Carnival Valor Cruise Review by MatthewM0823

13 people found this helpful
Trip Details
The number one reason we chose the Valor was the price. We could've gotten an even better deal had we opted for an interior stateroom -- but, we tend to spend more time than average in our room, and the balcony room was better suited for us. The balcony was small -- but, it was a nice refuge for taking in spectacular sunrises and sunsets, reading, having our room-service meals, etc. The cabin stewards were amazing -- loved the towel animals. And they do a great job of managing to get their jobs done when you're out of the room. Our cabin -- 6309 -- was fairly quiet. We were above the lobby, and we could hear the activities that were going on there, but it wasn't too bad. (A plus was that from the elevator lobby, there was a little alcove where you could look down from the 6rh level to the 3rd, and watch the bands down at the lobby stage.)

The dining was superb. We had dinner each night in the Washington Dining Room. The waitstaff was friendly and attentive (and entertaining). Our waiter,Subhan, was great. The maitre'd, Alejandro, would get on the mic every evening and do a little speech thanking us and saying what a pleasure it was to serve us -- and then he would announce: "It's shoooow-time," at which point the music would come on and the entire dining room staff would do a 5 minute dance routine. Not what you'd expect to see in a fancy restaurant -- but personally, I loved it. It was juvenile, and hokey, and a little ridiculous. BUT, for the most part, it was hilarious and FUN! And they let all the kids in the dining room join in the dancing. If you don't enjoy off-the-wall stuff like this; if you don't enjoy having fun -- then you probably don't belong on a Carnival Cruise. Kudos to Alejandro and the dining room staff.

In addition to the main dining room - we pretty much utilized every other dining option (with the exception of the "specialty" restaurants). I figured that after paying for the cruise; and with all the meals included --while it may be nice to celebrate a special occasion in the steakhouse -- there were enough free (included) dining options. The tacos and burritos (esp the breakfast burritos) at Blue Iguana Cafe were phenomenal. The burgers at Guy's Burger Joint would do just fine on any "best burgers" list. They were definitely the best burgers on the sea. The buffet was great. We never really got to the daily featured entrees or a few others -- but we did visit the deli station and the BBQ station; and they were both very good. (The only downside was that the BBQ was up one level on the 10th deck, and the aft elevator didn't go to 10. You'd have to go to the midship elevator and go up to 10 and walk back to the back of the ship - if, like us, you were unable to do the stairs.) But - it was definitely worth the trip. It probably wouldn't have been on a "Best of Texas BBQ" list. But it was good. And, of course, no cruise buffet would be complete without fantastic desserts. And, the "Chocolate Extravaganza" did not let us down. (Although we did leave with belly aches :) ) Finally, we utilized room service twice, and that was good. There were options for some items that cost extra -- but, they weren't really necessary. What we had was fine for a little "meal for the lazy." The service was fairly fast and the food was good. Plus, you could order more than you wanted and keep a few extra items in your refrigerator. (NOTE: we took advantage of the fact that we could bring on our own bottles of wine/champagne, and after drinking part of our champagne one night - we got 3 or 4 extra glasses of orange juice for our frig and made our own mimosas the next day with our leftover champagne. A nice little technique on saving money on the bar bill..)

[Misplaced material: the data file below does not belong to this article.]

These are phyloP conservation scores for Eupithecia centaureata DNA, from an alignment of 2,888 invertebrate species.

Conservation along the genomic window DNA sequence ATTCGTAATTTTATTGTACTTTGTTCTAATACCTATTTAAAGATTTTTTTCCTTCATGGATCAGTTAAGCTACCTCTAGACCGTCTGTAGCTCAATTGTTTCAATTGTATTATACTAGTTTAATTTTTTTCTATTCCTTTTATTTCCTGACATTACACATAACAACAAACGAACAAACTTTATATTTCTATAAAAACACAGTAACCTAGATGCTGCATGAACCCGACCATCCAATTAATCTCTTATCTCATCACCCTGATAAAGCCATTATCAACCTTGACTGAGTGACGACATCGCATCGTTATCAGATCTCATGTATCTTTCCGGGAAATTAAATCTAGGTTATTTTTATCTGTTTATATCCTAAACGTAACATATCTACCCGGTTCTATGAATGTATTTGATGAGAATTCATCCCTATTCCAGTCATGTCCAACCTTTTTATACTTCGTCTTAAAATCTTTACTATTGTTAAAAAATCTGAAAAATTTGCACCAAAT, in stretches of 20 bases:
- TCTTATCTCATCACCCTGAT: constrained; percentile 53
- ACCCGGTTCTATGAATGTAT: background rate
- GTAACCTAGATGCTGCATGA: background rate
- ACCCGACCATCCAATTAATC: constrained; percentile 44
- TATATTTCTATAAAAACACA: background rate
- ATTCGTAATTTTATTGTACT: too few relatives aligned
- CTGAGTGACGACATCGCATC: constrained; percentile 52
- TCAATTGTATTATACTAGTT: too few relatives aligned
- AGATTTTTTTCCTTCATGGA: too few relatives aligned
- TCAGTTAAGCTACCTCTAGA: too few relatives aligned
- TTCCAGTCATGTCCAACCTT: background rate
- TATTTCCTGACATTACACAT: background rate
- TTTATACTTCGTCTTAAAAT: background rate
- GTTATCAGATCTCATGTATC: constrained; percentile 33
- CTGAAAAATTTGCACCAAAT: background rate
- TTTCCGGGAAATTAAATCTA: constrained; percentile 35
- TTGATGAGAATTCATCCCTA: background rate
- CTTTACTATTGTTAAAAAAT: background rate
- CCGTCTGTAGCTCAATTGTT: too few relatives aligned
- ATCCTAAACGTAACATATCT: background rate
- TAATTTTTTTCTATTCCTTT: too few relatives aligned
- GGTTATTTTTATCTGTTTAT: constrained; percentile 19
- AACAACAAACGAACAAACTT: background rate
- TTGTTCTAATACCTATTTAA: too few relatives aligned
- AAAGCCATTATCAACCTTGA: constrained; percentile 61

On the subject of the bars and drinks -- they were fine. Obviously prices are going to be high for alcohol on cruise ships; but if you shop around, you can do alright. Many people have said before that when the waiters want to bring you your drink in a souvenir cup or glass (that you get to take home), refuse that option and save the $3 or $5.00. It's too much trouble to have to pack the extra souvenir anyway. And, try to find drink specials (ie in the daily activity newsletter). The best value we found: on the two days we were in port, the Red Frog Pub on deck 5 had a 3-5PM Happy Hour with half-priced drinks. We spent like $6.00 on a 16oz Red Stripe AND some Caribbean concoction. If we could've done that for the entire cruise - we would've made out like bandits. And, the fancy drinks were usually pretty potent, so that helped. Again - it's a cruise; the bar bill is going to tend to be high; but, personally (other than bringing your allowed bottles of wine) -- I don't see any need to sneak on your own booze. And -- as far as the drink packages -- I cannot eve imagine how difficult it would be for two people to drink $700.00 (or whatever) in only five days, with all the other things there are to do on a cruise..